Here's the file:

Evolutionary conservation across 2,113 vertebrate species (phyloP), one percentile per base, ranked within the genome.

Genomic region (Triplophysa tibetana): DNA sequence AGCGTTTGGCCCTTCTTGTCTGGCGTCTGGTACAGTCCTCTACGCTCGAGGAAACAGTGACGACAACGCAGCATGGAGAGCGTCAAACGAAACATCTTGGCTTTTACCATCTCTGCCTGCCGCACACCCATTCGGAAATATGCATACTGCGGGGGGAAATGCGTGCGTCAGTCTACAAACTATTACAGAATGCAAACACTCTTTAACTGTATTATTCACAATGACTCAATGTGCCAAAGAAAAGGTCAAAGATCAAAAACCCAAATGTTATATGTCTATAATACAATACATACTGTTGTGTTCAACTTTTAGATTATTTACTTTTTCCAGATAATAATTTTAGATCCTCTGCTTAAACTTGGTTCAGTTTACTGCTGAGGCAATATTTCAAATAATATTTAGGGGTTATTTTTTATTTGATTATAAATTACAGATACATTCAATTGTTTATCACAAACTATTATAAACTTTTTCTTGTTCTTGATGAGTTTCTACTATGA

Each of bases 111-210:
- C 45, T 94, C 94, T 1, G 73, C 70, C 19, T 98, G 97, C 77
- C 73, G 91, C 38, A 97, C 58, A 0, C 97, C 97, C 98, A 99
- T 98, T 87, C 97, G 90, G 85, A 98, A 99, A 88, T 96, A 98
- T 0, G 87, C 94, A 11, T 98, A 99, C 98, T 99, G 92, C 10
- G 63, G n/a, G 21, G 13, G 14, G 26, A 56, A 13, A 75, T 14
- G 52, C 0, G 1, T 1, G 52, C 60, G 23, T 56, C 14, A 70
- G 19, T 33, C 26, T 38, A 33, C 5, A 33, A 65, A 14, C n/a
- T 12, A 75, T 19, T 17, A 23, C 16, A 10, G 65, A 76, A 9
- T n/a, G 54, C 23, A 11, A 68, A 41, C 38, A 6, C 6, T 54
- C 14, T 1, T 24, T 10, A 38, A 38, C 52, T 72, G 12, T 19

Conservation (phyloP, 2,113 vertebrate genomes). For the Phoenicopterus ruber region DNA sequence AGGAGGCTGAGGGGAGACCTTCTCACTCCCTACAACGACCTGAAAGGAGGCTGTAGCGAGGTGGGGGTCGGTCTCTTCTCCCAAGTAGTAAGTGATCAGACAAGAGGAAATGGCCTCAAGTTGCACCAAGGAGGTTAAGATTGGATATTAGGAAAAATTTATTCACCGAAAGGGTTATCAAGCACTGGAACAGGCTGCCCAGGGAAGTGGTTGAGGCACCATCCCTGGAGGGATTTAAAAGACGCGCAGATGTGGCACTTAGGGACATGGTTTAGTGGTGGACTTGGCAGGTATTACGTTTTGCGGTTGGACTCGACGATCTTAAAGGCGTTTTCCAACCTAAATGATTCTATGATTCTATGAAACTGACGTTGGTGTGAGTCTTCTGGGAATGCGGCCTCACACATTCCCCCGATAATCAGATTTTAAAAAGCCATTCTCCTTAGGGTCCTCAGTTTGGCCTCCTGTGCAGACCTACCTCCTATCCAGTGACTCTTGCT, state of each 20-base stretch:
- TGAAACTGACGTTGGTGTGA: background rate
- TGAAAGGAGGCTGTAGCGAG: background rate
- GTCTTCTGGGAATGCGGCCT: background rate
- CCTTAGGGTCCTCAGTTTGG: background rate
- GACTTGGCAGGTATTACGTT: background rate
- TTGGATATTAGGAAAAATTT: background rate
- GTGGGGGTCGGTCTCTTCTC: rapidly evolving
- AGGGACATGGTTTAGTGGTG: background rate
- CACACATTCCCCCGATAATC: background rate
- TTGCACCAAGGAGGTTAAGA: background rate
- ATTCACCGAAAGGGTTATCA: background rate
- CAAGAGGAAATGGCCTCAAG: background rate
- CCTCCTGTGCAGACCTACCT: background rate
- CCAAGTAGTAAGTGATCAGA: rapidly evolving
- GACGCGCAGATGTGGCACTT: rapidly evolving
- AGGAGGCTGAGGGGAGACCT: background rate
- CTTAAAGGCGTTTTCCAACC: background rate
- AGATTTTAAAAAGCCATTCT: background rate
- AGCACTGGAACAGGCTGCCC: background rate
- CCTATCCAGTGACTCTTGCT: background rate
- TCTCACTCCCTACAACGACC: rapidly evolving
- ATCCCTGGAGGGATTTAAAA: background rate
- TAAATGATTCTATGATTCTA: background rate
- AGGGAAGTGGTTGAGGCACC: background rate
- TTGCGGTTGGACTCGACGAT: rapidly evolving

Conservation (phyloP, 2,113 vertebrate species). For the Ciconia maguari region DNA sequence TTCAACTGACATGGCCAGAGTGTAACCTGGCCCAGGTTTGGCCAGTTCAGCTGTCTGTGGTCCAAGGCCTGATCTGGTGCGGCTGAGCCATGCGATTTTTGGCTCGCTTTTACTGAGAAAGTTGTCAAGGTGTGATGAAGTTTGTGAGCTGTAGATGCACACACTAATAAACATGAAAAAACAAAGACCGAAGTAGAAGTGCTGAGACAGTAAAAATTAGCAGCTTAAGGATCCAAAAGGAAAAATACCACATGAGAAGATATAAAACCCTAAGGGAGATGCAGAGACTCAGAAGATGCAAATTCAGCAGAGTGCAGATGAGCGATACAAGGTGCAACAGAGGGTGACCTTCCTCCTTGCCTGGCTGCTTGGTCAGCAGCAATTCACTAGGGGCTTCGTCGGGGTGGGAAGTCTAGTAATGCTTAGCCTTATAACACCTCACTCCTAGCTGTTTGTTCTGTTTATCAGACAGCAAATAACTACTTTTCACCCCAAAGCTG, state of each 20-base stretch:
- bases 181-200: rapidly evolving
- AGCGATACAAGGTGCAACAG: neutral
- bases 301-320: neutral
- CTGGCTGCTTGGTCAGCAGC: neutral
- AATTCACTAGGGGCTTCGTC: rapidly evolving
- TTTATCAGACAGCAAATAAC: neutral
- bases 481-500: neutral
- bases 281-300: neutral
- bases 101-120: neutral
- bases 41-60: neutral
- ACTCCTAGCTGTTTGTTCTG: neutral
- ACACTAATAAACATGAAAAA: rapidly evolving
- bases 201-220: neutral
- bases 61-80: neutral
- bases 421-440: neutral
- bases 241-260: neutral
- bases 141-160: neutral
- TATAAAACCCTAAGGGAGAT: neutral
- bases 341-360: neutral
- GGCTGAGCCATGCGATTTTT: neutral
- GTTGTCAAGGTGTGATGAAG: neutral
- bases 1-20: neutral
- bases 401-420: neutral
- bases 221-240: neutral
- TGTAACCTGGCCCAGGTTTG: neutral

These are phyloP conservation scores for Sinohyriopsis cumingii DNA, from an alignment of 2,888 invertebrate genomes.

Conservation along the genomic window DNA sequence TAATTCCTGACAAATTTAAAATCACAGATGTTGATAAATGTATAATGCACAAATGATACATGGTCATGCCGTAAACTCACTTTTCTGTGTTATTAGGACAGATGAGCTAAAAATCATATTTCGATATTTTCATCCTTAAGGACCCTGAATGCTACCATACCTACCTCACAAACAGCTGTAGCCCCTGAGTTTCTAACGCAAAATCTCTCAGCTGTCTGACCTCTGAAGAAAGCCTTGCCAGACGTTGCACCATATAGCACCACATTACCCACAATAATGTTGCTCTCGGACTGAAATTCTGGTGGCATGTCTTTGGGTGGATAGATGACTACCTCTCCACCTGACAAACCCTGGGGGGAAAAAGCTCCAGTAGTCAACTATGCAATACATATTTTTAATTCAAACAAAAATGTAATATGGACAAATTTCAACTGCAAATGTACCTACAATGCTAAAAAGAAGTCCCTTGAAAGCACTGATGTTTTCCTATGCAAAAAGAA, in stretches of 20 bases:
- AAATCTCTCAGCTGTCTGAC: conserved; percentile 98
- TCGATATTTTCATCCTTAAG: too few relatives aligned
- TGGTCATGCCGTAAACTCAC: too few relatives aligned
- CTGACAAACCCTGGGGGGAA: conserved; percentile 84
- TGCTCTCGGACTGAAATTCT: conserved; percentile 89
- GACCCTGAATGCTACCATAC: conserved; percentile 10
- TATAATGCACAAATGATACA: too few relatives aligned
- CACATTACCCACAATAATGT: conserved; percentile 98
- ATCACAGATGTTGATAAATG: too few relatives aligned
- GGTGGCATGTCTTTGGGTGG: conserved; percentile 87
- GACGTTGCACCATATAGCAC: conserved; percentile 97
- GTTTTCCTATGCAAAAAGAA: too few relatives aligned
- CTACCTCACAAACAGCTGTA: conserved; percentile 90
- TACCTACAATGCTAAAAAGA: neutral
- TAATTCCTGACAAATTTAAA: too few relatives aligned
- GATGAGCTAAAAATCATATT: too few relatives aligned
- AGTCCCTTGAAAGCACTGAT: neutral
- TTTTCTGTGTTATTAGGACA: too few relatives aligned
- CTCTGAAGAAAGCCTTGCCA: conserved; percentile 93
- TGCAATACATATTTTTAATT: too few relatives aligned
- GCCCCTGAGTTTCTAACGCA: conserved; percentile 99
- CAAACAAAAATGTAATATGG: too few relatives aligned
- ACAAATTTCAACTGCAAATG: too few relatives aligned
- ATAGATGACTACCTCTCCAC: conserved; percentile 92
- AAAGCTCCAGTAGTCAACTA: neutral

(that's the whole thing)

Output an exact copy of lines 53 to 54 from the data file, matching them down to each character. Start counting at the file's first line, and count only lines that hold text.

- bases 201-220: neutral
- bases 61-80: neutral